KairosDB, a time-series database, provides a simple and reliable tooling to ingest and retrieve chronologically created data, such as sensors’ information or metrics. Scylla provides a large-scale, highly reliable and available backend to store large quantities of time-series data. Together, KairosDB and Scylla provide a highly available time-series solution with an efficiently tailored front-end framework and a backend database with a fast ingestion rate.
KairosDB v1.2.0 introduced native CQL support and we tasked KairosDB and Scylla for a performance test. We conducted two tests of KairosDB consisting of single and multiple nodes to demonstrate the performance and scalability of this solution.
What is KairosDB?
KairosDB is a fast distributed scalable time-series database. Initially a rewrite of the original OpenTSDB project, it evolved to a different system where data management, data processing, and visualization are fully separated. To learn how to build a highly available time-series solution with KairosDB, watch our on-demand webinar. More information about the Scylla integration with KairosDB can be found in the Scylla docs. For more information about KairosDB, please visit their website.
Why KairosDB and Scylla?
The usage of Scylla as a highly available, distributed data store for KairosDB allows users to store a large number of metrics while easing the concern of data loss. Scylla provides high throughput, low-latency write characteristics to support millions of data point ingestions per second. KairosDB provides users with a simple API to ingest data create aggregations and rollups for fast and reliable metering and reporting. With the KairosDB 1.2 release using the native CQL language, integration of Scylla and KarioDB becomes an easy task. Compared to other solutions, the integration provides unlimited scalability, high availability, and performance. Scylla’s open-source version and KairosDB can scale to an unlimited number of instances.
Testing conf and Setups
- Scylla v2.1 – 3 nodes cluster running on AWS EC2 i3.8xlarge instances
- KairosDB (v1.2.0-0.3beta) and Loaders run on AWS EC2 m5.2xlarge instances
- A dedicated Python code is used to emulate 60K / 180K sensors. Each sensor is emitting 2000 data points at a rate of one data point per second. In other words, 60K / 180K sensors are sending their data to KairosDB every second.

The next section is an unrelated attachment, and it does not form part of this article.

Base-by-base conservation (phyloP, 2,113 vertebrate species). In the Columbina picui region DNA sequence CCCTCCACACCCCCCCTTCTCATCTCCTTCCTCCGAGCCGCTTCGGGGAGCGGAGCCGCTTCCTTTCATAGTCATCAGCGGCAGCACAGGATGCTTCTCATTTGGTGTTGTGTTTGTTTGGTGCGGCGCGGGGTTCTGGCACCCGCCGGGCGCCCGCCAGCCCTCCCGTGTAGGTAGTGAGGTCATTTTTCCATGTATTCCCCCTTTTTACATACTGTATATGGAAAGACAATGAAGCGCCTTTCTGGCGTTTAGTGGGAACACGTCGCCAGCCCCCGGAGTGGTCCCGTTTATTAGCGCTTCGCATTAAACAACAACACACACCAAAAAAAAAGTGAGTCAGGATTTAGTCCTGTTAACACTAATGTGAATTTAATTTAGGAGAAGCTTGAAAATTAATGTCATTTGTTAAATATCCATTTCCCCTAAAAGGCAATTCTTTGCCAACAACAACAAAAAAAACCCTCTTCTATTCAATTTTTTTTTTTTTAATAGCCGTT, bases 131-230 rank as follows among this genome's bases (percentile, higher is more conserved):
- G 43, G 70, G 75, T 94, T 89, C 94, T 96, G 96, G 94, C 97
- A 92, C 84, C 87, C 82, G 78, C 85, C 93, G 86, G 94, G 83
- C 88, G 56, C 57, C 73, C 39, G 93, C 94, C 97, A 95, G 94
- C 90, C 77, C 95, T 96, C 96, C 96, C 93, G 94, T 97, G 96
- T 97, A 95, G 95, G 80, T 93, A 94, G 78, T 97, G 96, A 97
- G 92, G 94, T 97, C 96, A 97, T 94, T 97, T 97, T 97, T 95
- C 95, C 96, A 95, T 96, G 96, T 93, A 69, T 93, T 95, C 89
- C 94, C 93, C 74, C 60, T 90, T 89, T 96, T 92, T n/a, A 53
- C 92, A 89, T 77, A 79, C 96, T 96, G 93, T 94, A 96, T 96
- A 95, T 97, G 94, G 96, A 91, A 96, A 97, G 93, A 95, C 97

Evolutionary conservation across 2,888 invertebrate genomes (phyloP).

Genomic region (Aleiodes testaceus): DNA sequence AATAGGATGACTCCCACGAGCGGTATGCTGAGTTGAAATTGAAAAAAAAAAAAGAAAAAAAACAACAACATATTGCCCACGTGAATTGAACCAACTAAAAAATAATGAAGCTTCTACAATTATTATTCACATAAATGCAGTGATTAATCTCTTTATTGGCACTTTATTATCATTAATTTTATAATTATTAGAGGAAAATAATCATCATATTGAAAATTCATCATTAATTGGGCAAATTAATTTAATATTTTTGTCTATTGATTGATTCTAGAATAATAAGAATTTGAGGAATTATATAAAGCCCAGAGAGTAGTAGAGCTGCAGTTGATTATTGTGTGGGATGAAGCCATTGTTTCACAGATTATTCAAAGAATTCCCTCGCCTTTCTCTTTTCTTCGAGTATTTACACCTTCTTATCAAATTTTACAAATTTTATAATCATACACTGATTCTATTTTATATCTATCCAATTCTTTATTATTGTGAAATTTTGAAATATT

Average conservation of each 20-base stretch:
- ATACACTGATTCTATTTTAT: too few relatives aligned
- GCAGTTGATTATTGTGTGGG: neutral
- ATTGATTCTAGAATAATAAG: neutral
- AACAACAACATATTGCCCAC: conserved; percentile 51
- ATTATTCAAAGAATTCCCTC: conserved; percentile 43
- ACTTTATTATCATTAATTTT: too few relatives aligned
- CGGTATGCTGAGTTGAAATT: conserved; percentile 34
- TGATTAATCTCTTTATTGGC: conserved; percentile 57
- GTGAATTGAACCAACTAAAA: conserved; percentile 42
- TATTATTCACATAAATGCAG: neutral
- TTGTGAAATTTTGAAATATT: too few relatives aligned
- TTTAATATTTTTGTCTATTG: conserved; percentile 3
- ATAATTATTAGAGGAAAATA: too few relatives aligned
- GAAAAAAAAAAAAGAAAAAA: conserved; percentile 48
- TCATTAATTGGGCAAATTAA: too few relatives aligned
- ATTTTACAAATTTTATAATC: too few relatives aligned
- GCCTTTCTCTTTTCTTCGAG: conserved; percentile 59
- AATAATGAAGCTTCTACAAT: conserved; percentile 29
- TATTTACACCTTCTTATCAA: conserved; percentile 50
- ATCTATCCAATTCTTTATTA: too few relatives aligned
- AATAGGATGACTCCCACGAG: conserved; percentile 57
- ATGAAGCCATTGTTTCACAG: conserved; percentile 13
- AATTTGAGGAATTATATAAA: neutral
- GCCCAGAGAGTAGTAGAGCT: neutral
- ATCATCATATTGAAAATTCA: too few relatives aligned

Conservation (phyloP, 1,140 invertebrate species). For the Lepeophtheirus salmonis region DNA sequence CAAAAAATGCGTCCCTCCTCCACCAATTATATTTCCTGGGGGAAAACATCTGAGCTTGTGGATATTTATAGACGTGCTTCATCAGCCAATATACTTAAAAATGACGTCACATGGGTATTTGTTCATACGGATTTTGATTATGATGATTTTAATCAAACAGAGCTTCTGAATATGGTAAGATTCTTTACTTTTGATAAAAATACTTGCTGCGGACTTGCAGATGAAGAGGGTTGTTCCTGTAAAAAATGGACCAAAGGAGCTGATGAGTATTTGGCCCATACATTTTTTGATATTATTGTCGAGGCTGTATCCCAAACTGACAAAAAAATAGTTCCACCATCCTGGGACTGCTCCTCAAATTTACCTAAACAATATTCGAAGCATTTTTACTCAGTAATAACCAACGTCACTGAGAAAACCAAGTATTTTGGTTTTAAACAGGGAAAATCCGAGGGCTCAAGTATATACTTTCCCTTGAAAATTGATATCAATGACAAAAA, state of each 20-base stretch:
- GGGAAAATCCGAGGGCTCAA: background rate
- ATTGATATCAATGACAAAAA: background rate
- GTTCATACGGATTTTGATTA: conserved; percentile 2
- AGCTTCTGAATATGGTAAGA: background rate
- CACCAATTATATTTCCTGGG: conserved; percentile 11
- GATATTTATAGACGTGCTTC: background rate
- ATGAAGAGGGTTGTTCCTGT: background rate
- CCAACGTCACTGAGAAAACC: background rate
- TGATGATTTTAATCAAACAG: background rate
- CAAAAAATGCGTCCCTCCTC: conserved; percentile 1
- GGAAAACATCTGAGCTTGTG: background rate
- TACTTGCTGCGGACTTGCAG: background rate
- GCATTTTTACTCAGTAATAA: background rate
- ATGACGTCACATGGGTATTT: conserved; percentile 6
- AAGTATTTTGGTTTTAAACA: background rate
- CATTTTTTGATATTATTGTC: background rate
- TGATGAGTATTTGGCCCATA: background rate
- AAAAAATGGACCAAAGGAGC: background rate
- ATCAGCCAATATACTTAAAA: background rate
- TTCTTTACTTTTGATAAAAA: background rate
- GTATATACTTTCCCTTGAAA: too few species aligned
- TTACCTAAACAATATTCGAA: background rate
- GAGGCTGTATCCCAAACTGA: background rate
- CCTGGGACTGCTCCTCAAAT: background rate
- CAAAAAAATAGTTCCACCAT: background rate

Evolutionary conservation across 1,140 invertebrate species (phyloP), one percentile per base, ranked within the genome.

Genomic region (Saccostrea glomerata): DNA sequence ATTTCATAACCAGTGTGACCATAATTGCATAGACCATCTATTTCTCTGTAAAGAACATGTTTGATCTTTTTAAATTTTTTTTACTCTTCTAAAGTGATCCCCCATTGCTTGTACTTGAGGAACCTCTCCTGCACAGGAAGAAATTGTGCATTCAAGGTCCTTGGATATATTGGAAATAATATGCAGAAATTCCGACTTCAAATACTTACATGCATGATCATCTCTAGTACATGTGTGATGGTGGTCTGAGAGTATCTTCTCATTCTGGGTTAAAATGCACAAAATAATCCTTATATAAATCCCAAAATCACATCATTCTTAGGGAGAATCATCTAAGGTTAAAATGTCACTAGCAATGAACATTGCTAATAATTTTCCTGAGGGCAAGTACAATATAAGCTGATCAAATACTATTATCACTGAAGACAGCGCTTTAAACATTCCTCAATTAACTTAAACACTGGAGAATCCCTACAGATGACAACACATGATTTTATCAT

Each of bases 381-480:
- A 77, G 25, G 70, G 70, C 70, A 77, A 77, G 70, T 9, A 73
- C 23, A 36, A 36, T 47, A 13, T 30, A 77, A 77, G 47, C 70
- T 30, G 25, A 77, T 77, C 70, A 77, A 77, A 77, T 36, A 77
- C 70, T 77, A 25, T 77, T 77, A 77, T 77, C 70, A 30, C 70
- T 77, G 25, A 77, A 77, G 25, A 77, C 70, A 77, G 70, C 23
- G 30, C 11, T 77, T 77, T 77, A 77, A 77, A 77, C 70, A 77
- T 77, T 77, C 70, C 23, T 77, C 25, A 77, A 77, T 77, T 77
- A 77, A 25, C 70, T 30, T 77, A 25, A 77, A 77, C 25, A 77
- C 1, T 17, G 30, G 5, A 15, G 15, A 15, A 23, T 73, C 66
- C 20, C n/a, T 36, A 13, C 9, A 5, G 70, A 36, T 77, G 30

- In the multiple KairosDB nodes test, we shard the clients and distribute the ingesting clients among the KairosDB nodes
- Latency measurements were taken by $ nodetool proxyhistograms before and at the end of each run.
- The KairosDB schema and configuration are available in Appendix-A at the end of this post.
KairosDB Single Instance | 60K Sensors
- Single KairosDB node with a 200GB disk for KairosDB data files queue | KairosDB batch size = 50
- Load: 1 loader (2 python scripts) emulating 60K sensors.
- Runtime: ~40 min
- Total of 120M partitions (data_points) | Total used storage (RF=3): ~12GB
KairosDB Cluster of Instances | 180K Sensors
- 3 KairosDB nodes with 200GB disk for KairosDB data files queue | KairosDB batch size = 15
- In /etc/sysconfig/scylla-server set
SCYLLA_ARGS --background-writer-scheduling-quota = 0.3
- Load: 3 loaders (6 python scripts) emulating 180K sensors. 2 Python scripts per loader.
- Runtime: ~40 min
- Total of 360M partitions (data_points) | Total used storage (RF=3): ~36GB
Batch Usage Notes:
- Batching helps on data aggregation transfers and atomicity of multi-table insertions. For more about batches, read here.
- See Appendix-A below for more details on the values we used
Scylla Avg. CPU-reactor Load
- Single KairosDB Instance: ~30%
- KairosDB Cluster: ~85%
KairosDB Single Instance – nodetool proxyhistogram
KairosDB Cluster of Instances – Screenshots
The “humps” we see in the cpu-reactor load are memtables flush to disk and/or cash merges.
In this post, we demonstrated the performance of Scylla as Backend datastore for KairosDB. Scylla provides low-tail latencies and in this experiment it was no different, keeping both the 95% and 99% latencies at single digits, even when handling writes from 180K sensors per second
We also proved that Scylla’s throughput scales linearly when more KairosDB nodes are added and with little impact on tail latencies. This is all done without making any changes to either the size or available resources of the Scylla Cluster.
Scylla is a great choice for time-series workload.
- Learn more about Scylla from our product page.
- See what our users are saying about Scylla.
- Download Scylla. Check out our download page to run Scylla on AWS, install it locally in a Virtual Machine, or run it in Docker.
KairosDB conf changes:
kairosdb.datastore.cassandra.write_consistency_level=ONE (assuming CL=ONE is sufficient for time series writes)
kairosdb.datastore.cassandra.connections_per_host.local.core=30 (number of cores/shards)
kairosdb.datastore.cassandra.max_requests_per_connection.local=8 (default=128, Brian H. recommended using a lower value) kairosdb.datastore.cassandra.max_requests_per_connection.remote=8
kairosdb.ingest_executor.thread_count=20 (default was 10)
kairosdb.queue_processor.batch_size=50 (single KairosDB node) / 15 (three KairosDB nodes) (default: 200)
kairosdb.queue_processor.min_batch_size=50 / 15 (default: 100)
- Scylla is using 30 CPU threads (out of 32) as 1 physical core is dedicated for interrupts handling
- Testing found that it is necessary to use a smaller value than the default setting. This was because one of Scylla’s shard handling batches can spike to 100% CPU when handling a heavy load from KairosDB. This leads to write timeouts and poor latency results. In the example, we found the best performance when set to 50. If you are using 3 nodes, you need to divide the batch size evenly (20 per node for example) per node.
KairosDB default schema (RF = 3)